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Between a Valley and hard place

The compass points one way for careers, another for home

by Arden Pennell / Palo Alto Online

Uploaded: Wed, Aug 6, 2008, 3:27 pm

Beyond business, life is not just amusing e-mails and sipping java downtown for Israelis who move to Silicon Valley.

Settling in Palo Alto means leaving behind another place -- home.

"I'm probably going to be torn apart the rest of my life," entrepreneur Eyal Hertzog said.

Hertzog founded Metacafe, an online video-sharing site, in 2003 in Tel Aviv. After successfully netting funding from firms such as Accel Partners and Benchmark Capital, he moved Metacafe's headquarters to Palo Alto's Hamilton Avenue in 2007.

The video-sharing Web site now counts more than 1.5 million daily visitors -- and he's a short stroll from the offices of his funders, Hertzog said. Now, his career seems rooted in Silicon Valley.

"From a professional level, there's no doubt that this is my place," he said.

And it's so nice here, he explained, matter-of-factly running down the perks: "The people are great. The weather is amazing."

But his family and friends are roughly 7,400 miles and 10 times zones away. He prefers to socialize and express himself in Hebrew, his native language, and wants his infant son to be fluent, too.

It's a conflict he hears again and again. Entrepreneurs realize the ideal business climate lies in Silicon Valley, but their hearts remain in Israel.

One family bought televisions adaptable to both American and Israeli voltage for 30 years, in case they moved back, before realizing they had settled in the U.S. for good, he said.

That's not the whole picture, however, Hertzog said. He's only heard from the people who never made it back, the ones still frequenting Palo Alto cafes and basking in California sun. There's bound to be plenty who returned, he said.

Amit Porat is half of one such couple. She and her husband moved to Palo Alto 18 months ago so he could accept a stateside promotion with Shopping.com. Yet they planned in advance to return to Israel and will leave Palo Alto no later than next summer, she said.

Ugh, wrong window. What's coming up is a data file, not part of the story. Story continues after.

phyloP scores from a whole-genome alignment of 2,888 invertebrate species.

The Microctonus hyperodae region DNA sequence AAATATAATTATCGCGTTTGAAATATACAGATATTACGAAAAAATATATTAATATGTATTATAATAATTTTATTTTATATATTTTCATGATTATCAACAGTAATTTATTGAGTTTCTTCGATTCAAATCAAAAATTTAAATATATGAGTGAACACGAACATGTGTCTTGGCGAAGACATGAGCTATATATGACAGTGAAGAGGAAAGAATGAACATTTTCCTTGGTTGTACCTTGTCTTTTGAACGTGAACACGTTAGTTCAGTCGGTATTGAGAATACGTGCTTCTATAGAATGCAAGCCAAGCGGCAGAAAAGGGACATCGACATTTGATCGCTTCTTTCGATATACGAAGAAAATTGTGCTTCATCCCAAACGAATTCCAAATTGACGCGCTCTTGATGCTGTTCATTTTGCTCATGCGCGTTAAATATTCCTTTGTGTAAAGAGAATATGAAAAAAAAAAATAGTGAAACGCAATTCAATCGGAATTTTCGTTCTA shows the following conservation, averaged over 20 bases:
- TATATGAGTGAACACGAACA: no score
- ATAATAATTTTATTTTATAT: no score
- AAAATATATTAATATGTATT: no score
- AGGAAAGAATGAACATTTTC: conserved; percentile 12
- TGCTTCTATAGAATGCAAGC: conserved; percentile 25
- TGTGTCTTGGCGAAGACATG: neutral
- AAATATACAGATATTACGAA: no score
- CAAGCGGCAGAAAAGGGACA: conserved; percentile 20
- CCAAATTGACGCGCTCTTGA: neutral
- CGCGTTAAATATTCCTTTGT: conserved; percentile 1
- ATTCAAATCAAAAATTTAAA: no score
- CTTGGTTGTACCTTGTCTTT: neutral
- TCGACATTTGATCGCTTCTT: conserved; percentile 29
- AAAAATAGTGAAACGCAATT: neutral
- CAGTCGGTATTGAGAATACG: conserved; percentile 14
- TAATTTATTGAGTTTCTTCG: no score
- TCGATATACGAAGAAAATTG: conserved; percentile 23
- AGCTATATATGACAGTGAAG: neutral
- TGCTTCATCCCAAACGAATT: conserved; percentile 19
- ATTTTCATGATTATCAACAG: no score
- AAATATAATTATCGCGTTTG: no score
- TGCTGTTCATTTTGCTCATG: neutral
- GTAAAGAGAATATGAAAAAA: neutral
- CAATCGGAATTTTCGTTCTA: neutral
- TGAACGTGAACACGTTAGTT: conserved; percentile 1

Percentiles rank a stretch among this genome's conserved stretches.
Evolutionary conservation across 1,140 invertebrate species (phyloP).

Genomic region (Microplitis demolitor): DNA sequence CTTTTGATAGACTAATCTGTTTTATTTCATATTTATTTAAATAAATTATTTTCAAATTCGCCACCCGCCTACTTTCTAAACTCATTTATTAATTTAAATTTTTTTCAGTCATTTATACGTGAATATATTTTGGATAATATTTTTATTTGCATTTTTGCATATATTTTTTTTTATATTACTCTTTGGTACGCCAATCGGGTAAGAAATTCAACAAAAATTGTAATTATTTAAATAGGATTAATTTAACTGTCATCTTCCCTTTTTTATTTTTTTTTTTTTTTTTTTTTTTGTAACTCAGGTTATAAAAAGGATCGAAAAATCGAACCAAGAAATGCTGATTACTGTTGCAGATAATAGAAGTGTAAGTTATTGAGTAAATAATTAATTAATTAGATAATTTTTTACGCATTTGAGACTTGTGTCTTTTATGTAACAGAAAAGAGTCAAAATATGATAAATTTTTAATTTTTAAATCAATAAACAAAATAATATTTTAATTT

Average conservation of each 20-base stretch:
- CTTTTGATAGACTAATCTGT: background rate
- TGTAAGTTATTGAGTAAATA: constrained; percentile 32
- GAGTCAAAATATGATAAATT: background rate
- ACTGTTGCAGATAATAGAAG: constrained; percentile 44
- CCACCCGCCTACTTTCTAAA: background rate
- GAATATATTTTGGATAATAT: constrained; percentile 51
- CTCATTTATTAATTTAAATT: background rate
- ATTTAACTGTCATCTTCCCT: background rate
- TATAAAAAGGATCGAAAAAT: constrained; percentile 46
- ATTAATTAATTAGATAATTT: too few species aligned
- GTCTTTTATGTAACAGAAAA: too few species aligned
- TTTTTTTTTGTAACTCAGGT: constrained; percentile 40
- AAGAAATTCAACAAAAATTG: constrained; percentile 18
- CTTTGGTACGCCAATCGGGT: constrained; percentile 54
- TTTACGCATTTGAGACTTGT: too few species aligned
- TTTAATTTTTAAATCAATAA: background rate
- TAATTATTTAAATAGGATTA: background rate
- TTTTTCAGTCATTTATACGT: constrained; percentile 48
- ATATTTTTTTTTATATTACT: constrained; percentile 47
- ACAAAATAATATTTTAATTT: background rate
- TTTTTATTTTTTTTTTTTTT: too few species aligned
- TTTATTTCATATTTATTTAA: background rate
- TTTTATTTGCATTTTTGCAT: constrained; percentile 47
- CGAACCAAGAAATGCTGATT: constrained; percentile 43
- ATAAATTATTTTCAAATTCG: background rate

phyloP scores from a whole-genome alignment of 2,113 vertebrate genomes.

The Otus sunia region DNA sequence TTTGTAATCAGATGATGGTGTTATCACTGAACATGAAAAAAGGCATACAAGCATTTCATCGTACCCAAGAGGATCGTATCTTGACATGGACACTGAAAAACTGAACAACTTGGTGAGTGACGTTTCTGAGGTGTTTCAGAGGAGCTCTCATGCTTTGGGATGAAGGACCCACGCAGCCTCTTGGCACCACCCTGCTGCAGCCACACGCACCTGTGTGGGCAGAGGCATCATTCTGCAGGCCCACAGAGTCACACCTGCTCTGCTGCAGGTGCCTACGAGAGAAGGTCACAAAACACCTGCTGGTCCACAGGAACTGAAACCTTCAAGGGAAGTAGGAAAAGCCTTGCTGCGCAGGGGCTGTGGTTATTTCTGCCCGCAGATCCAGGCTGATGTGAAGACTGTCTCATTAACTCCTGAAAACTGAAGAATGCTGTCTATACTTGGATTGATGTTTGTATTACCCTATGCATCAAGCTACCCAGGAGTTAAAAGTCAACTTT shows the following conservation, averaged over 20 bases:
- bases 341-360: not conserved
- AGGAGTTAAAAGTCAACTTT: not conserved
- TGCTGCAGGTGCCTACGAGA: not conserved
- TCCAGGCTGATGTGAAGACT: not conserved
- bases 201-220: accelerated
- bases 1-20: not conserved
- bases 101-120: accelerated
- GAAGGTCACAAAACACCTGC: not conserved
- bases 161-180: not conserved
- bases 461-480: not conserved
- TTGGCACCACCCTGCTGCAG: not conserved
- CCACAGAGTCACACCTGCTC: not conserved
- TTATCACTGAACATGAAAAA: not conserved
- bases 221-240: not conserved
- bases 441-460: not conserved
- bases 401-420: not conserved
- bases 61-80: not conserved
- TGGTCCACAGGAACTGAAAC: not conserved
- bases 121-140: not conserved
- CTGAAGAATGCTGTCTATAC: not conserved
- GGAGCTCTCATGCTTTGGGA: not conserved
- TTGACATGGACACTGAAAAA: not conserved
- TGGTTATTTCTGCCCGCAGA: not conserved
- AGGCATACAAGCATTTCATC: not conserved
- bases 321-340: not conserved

She loves Palo Alto and lists the same factors as Hertzog -- friendly people and beautiful terrain chief among them. A family can travel frequently or go hiking in wide-open wilderness in the Bay Area, a contrast to the cramped and sometimes claustrophobic atmosphere of Israel, she said.

It's not tricky to find other Israelis, either. The booming community in Sunnyvale stands out, but she also quickly made friends through an Israeli mothers' group at Palo Alto's Parents Place, she said.

Politically, it also easier to live here. Her brother is a soldier. The reality of conflict is part of daily consciousness back home -- and she feels her children are safer in Palo Alto.

In fact, her family urges her to stay in the United States, she said. Bemoaning the oppressive heat and disheartening wars, they tell her to explore her opportunities stateside.

Despite those problems, her parents, siblings and language exert a powerful emotional pull, she said. She shouldered the tough aspects of relocating -- putting her career on hold, raising two infants with neither family nor, initially, friends -- well aware she would eventually return.

She's also eager to re-start her career in naturopathy, temporarily on hold because there are no California schools where she can complete her clinical study, she said.

Then there are the nomads. Some people settle fully neither here nor there, preferring to psychically shuttle between the two places. Palo Alto investor Eric Benhamou is like that, comfortable in both countries, taking pleasure in promoting their continued good relations through business and governmental initiatives. He has invested in Israel for decades, most recently through his firm, Benhamou Global Ventures, and he travels there often. He estimates he's spoken in exactly the same number of video conference calls in Israel and Palo Alto, the latter conducted from his Cowper Street office.

And his children attended a Sunnyvale school, the South Peninsula Hebrew Day School, whose curriculum mirrors that in Israel.

For many, travel isn't a choice. Israeli firms, including Hertzog's Metacafe, often maintain research offices in Israel, making frequent communication -- and the occasional 24-hour trip -- a necessity.

The peripatetic lifestyle can take its toll. Gadi Behar, the Israeli founder of Los Altos-based Silicom Ventures, has lived in Silicon Valley for 30 years. The recent conference on early investing he hosted in Tel Aviv notwithstanding, Behar said he's eased off of traveling so frequently. The long trip to the Middle East has becoming taxing to his health, he said.

Of course, others enjoy the thrill of cruising on an international jet stream of dealmaking.

"For me it's very hard, but some people like it. One guy said, 'I live on a plane.' Some people like the excitement," Behar said.